21.10.2023 > 17.12.2023

curated by Marinella Paderni
ColonneVentotto, Parma

A tree portrayed in one of the winters of its life appears solitary, ephemeral, unremembering. It seems drawn in the rarefied mist of the countryside around the Po River, when the earth releases vapor, cold, and silence. Its bare beauty, frozen by the low temperatures, resists the ungenerous climate and the distance that contemporary humans have placed between themselves and nature, even the one modified in their image. Next to that tree, and other similar ones, some black and white photographs depict abandoned farmhouses and dilapidated rural buildings surrounded by the loneliness of empty spaces, plowed lands, now a relic of a peasant past that society has almost forgotten and cares little about.

Paola De Pietri's photography has always explored the subtle differences in time and place that reveal human actions in their relationship with nature, those more or less silent transformations inscribed in the Italian landscape that particularly reveal the space between what humans have become and the image of their history drawn on the land.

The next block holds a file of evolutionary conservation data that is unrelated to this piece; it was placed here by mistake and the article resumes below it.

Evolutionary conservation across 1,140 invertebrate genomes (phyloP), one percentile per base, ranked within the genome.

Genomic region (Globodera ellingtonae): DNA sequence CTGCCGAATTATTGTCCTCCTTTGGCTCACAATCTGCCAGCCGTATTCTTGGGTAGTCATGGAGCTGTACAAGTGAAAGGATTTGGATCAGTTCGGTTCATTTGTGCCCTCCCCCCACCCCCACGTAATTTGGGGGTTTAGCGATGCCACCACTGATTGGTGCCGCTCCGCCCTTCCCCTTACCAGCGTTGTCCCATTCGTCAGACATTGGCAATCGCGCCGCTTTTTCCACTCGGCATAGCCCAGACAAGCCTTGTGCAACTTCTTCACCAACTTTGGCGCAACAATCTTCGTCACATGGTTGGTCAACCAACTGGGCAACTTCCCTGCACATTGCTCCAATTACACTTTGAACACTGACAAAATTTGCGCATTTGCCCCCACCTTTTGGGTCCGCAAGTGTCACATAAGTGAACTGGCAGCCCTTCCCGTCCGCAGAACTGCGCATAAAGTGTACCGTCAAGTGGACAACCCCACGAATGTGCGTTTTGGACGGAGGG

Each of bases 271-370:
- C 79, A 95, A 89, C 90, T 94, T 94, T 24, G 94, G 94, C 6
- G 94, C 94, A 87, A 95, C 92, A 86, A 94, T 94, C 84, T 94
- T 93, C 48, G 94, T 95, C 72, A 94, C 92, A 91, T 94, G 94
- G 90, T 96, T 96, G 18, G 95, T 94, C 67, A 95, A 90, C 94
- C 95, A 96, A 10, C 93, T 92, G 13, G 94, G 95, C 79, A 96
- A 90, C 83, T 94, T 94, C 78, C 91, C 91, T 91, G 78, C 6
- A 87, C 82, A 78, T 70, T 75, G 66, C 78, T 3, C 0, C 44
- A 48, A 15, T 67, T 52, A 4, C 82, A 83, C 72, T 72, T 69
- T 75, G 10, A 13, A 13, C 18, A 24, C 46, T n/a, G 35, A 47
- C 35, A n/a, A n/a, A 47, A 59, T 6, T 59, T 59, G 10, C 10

A gap between today's plain, often subject to climatic fury, and yesterday's pastoral landscape, a representation of a long age of humanity that the artist's gaze has deeply grasped and condensed into lyrical, timeless photographs that evoke collected emotions. You see, the Po Valley is not the land of spectacular landscapes; its nature is too shaped by human labor to elicit amazement. But precisely for this reason, it belongs to us more; it is so similar to the character of us inhabitants of endless lands, where distance and emptiness become spaces of narrative and magic.

Today's human is a voracious spectator, a castaway of truth and poetry; their eyes are technological, reading images one after the other like a scanner screen. Artificial life dominates over the tangible life of the seasons, the consumption of beauty for its own sake prevails over the life of things and their destinies: pure aesthetic enjoyment is an activity that can be done alone and requires little involvement. Visual insensitivity is more convenient; those who consume images devour them according to a common gaze predefined by displays, training the eye to frame quickly and glide lightly over things, pausing just for a moment and nothing more. On the other hand, savoring and experiencing places requires presence, desire, time, slowness. And poetry, lots of poetry, even in the eyes of the beholder.

A vulnerability of seeing that reflects human inattentiveness in the relationship with the world and their unaccustomedness to really look.

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